When using the qualifier const as inthe case below:
const int value=67;
We are telling the compiler that we promise not to change the value of the variable "value". As such the compiler will merely replace instances of "value" with the actual value we initialized it with.since the compiler replaces each instance of the variable with its actual value, we must initialize it.
const int k; //error,must be initialized.
when bounding such a value to a reference, the reference must have such a qualifier to ensure we do not modify the value bound to through the reference(lvalue reference).
const int& c1=value;
c1=56; //error,we cannot modify it through the reference.
but we can also bind a non-const value to a const reference...
const int& ic=i; //const lvalue-ref
ir=7; //ok.ir is not const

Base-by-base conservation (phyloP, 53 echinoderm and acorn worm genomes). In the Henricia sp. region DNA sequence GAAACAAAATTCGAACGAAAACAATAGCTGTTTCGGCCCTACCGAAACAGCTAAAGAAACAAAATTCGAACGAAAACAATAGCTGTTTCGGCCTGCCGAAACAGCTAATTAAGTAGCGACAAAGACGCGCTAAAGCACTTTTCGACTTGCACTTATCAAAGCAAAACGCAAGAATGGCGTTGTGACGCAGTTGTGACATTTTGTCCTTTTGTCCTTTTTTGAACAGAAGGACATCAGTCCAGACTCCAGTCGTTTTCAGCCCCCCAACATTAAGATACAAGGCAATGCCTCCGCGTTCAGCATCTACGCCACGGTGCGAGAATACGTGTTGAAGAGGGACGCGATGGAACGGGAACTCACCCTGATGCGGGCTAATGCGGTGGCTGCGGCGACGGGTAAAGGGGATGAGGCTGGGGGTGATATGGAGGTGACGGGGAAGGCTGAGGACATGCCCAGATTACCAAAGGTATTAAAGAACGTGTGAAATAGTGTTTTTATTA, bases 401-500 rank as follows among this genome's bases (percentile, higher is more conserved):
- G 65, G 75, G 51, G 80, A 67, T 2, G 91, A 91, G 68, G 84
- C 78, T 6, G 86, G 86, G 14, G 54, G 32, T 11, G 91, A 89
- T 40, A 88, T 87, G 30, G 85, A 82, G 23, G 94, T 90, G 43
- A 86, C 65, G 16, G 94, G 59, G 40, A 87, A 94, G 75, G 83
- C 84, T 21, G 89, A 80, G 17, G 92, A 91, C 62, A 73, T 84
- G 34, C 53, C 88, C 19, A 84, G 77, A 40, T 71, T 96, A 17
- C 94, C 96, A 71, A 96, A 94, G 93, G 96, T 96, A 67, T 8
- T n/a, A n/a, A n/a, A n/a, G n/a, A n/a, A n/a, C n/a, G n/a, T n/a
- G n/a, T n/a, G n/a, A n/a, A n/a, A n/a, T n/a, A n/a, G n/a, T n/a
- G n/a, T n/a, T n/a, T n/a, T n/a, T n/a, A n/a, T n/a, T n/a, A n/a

ic=67990; //error ic is const
As for pointers:
const int val=90;
int* valp=&val;//error the pointer is not const.
const int* val2p=&val;//ok as they are both const
*val2p =788;//error as it is a pointer to non-writable space
However, a pointer to a const can be used to point to a non-const object.The idea is that pointers and references to const "think they point to or refer to const objects".
Unlike references, pointers are objects and can be made const. Meaning that a pointer can be made to point to a particular memory and not be allowed to point to another memory once initialized.
int* const x=&val;//it will point to that memory location only.
The fact that "x" is itself a pointer does not say anything about the value it points to.
The other interesting case is the "constexpr" case:
constexpr int* i=nullptr; //it is the pointer that is const.not the value it points to
constexpt const int* ii=&value; //both are const in this case.